• Military Consulting Firms don’t operate in the battlefield, but provide consulting and training services integral to the operation and restructuring of the client’s armed forces. Examples include MPRI, Levdan and Vinnell – the PMC that was once owned by the Carlyle Group (See 11/15 entry below), and which lost at least nine employees in the bombing of its compound in Saudi Arabia in May.
• Support firms are skilled in supply chain management. This includes companies like Halliburton’s KBR, which maintain military bases, doing everything from laundry and food services to staging operations and equipment maintenance. In high-tech wars like the Gulf Wars, the maintenance of high-tech equipment is crucial.
As Singer suggested recently in a briefing on PMCs on the Hill, the corporate military industry is “totally unregulated.” Congressional notification doesn’t apply until a contract is worth $50 million or more (a requirement easily evaded by the chartering of extraterritorial subsidiaries or by breaking the contracts up into smaller increments). Often the only bureaucratic requirement is a simple export license from the State Department’s Office of Defense Transitions Assistance, which is usually easy to obtain and comes through a process protected from scrutiny. (State Department officials cannot provide information on PMF contracts due to the claimed need to protect proprietary information.)
Over twenty Private Military Corporations (PMCs) are currently operating in Iraq, training Iraq’s new police force (Dyncorp), protecting the oil pipelines from sabotage, and providing basic logistical support to the troops. We don’t know what most of these firms are actually doing or who hired them, in large part because most PMC contracts are even more obscure than the no-bid contracts that Henry Waxman has been doggedly objecting to.
We know even less about PMC activities elsewhere. Now and then there are news reports about “contract workers” killed in the southeastern mountains of Afghanistan, or about three unidentified contractors captured by the FARC in Columbia after their plane was shot down, but most stories are left untold.
Thus, the use of PMCs allows government agencies (particularly in the executive branch) to potentially skirt specific restrictions on the use of force, such as the Leahy Amendment.
There is also little evidence that the potential strategic consequences of privatizing critical military services on the battlefield are being addressed. For example, the points of interface between public forces and contracted forces can be places of “particular vulnerability that an adversary might exploit in the physical or electronic realm.” There have been reports of U.S. troops left in the lurch during the Iraq war when private contractors suddenly “changed their mind” and left, breaking a critical link in the supply chain. Contract personnel also cannot be shifted quickly to combat roles, so that there is no military buffer or insurance if the force requirements suddenly rise or there is a rapid change of conditions on the ground. Contractors can therefore be “rigid tools for a fluid environment,” according to Deborah Avant, author of “The Market of Force.” There have already been allegations of conflicts between active duty personnel and contractors over who is training forces on the ground.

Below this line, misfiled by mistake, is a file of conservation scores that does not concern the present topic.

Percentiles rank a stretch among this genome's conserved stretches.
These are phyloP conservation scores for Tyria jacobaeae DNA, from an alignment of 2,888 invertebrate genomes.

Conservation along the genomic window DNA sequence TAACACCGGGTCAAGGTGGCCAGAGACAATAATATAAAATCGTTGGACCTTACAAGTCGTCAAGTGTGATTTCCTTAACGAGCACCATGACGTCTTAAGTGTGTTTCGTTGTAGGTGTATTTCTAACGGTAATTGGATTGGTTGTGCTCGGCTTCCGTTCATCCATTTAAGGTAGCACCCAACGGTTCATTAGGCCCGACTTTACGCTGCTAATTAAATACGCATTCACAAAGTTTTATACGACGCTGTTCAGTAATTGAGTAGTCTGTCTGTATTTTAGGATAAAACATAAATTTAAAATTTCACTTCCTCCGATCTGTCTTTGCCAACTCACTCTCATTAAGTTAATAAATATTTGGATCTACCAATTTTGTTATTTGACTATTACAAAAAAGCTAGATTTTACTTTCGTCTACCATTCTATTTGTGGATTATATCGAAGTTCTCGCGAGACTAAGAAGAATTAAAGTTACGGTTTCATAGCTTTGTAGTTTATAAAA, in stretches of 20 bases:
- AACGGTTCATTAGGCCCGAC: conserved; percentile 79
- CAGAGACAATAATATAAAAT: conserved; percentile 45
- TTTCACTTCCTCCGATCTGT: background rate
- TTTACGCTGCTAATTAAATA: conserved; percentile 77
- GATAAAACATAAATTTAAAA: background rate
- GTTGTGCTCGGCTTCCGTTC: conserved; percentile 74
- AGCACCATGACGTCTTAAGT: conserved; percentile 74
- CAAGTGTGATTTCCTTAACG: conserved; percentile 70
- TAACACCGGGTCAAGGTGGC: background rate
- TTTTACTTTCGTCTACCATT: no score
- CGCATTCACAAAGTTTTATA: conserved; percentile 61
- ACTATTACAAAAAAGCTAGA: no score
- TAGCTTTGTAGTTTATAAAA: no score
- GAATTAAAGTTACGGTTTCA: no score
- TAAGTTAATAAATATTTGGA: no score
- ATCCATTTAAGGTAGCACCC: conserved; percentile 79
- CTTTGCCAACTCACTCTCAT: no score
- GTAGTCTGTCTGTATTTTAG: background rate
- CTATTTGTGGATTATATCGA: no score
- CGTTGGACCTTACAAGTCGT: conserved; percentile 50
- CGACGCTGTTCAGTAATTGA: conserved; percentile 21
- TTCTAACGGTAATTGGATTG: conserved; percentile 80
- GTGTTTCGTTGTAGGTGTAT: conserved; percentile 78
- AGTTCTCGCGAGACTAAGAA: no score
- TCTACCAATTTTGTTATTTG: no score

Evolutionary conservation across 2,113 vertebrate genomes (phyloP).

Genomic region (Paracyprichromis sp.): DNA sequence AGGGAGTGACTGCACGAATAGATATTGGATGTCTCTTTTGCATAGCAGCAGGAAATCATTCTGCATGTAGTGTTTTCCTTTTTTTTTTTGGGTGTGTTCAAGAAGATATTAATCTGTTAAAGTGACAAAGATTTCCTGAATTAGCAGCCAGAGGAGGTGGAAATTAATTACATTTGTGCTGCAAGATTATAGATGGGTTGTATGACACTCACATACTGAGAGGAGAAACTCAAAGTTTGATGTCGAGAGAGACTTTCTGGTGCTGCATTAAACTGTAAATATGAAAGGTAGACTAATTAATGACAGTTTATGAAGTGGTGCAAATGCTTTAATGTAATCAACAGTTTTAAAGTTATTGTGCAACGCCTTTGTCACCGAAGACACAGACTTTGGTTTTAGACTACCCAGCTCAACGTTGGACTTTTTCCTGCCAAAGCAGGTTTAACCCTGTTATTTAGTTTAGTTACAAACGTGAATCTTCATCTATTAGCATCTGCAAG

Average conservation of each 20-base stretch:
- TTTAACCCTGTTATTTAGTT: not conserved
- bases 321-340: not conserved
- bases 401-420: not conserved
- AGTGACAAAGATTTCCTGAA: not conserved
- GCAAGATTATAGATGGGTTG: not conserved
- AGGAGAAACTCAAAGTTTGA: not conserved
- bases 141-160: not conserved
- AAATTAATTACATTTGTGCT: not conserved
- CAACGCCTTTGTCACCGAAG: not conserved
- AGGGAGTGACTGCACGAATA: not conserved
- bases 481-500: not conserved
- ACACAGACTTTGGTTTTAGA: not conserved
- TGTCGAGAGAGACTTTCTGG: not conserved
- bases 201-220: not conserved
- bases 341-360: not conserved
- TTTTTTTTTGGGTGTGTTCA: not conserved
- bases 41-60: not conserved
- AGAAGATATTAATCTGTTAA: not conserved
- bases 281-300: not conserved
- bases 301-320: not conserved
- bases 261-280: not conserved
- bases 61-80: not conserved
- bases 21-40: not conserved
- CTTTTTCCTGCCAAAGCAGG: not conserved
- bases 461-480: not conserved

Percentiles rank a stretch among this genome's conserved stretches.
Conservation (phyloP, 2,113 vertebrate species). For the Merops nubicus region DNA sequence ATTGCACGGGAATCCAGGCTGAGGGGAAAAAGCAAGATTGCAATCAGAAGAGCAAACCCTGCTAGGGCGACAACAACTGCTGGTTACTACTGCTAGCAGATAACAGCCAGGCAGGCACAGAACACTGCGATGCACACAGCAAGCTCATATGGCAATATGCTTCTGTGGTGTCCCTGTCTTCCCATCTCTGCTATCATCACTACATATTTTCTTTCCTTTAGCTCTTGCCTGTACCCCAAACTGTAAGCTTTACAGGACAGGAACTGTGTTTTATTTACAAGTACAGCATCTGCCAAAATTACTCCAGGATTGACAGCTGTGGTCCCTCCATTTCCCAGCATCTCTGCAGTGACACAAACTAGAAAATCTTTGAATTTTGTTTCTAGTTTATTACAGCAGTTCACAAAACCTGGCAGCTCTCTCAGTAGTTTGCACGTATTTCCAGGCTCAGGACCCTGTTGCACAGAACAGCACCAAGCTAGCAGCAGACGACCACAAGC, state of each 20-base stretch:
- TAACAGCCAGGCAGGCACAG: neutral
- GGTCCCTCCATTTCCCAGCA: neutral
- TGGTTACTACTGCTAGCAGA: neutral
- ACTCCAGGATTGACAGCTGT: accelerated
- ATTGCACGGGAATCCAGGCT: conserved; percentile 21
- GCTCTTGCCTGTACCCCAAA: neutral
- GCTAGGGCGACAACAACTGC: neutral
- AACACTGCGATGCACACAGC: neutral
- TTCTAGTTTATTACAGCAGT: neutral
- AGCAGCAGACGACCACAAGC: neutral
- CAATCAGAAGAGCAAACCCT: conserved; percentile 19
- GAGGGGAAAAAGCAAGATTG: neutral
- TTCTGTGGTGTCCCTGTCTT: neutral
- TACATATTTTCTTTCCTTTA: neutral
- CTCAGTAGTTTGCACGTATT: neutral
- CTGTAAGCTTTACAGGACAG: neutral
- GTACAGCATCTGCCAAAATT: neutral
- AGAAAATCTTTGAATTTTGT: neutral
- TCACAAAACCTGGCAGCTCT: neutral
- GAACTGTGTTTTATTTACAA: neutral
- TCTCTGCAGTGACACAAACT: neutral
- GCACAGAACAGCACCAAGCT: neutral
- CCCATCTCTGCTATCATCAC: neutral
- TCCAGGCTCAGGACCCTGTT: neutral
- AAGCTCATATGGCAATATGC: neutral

The rights of contractors as potential prisoners of war is also unclear (a potential concern in places like Columbia, where the FARC is holding three Dyncorp employees hostage): contractors do not operate under a Code of Military Justice.
Meanwhile, there are few to no standards within the industry itself regarding who they hire (when firms are struggling to get people into the field, there is little incentive to screen personnel for their potential history of human rights violations – which has important implications for jobs such as the training of ex-Baathists to serve in the new Iraqi police force).
PMCs can suffer from a bad reputation, but that hasn’t stopped many of them from working for drug cartels, guerrilla groups and even groups linked to al-Qaeda (two firms -- Sakina and Transglobal -- have reportedly run jehadi training courses). It’s unlikely that the conservation groups that hired them to protect the White Rhino in Africa were able to conduct due diligence on a PMC firm that could in turn use this contract as a resume builder to provide legitimate cover for shadier operations.
There is also an obvious absence of any control over subcontracting and some PMCs are often incorporated offshore (in places like the Channel Islands) where their finances and ties are difficult to track. The UN has a special commissioner for mercenaries, but they are overwhelmed and essentially incapable of dealing with PMCs as a regulatory issue.
Nor does the U.S. set any contractor responsibility standards, as should be obvious considering that Dyncorp was awarded the same kind of contract in Iraq that they were awarded in the Balkans, where company employees were allegedly involved in sex trafficking. (When it came to light, Dyncorp fired the whistleblowers, not the personnel who allegedly committed the crime.)
There are also other potentially unforeseen consequences. According to Max Weber, one of the essential characteristics of a state is that it “successfully upholds a claim to the monopoly of the legitimate use of physical force in enforcement of its order,” the ultimate measure of sovereignty being the control over the means of internal and external violence. It has been assumed for some time that the exercise of power in the form of sheer military force has been largely the exclusive prerogative of governments. But that assumption may soon break down, complicating questions of sovereignty, so that “where state structures are weak, the result is a direct challenge to the local basis of sovereign authority, its ability to overwhelm all other challengers when it comes to violent force.”